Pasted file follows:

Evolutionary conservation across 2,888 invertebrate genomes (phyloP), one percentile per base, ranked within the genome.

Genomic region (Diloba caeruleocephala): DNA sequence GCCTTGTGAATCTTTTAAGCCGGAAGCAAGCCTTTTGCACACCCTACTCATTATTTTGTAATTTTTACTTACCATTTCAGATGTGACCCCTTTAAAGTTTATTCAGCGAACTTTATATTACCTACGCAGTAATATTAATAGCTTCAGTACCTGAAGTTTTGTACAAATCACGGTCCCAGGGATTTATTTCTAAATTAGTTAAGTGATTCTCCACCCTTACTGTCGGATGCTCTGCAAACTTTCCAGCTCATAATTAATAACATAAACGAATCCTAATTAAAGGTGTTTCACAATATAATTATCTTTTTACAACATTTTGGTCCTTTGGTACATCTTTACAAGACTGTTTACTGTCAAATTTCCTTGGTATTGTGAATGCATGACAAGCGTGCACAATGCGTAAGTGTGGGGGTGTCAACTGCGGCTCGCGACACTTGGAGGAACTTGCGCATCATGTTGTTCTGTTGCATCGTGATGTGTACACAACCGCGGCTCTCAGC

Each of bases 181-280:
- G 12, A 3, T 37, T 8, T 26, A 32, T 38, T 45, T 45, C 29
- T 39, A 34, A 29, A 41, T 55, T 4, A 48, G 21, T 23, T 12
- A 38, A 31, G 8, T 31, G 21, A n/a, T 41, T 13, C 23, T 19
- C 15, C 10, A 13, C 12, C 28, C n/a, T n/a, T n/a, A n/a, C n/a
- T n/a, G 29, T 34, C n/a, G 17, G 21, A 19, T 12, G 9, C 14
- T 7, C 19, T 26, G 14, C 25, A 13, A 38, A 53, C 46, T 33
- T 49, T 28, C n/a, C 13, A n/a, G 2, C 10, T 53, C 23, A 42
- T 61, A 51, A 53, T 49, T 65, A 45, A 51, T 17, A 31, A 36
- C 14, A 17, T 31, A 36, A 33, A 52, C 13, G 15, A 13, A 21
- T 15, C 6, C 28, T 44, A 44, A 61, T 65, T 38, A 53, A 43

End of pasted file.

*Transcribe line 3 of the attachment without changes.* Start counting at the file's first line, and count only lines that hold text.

Each of bases 181-280: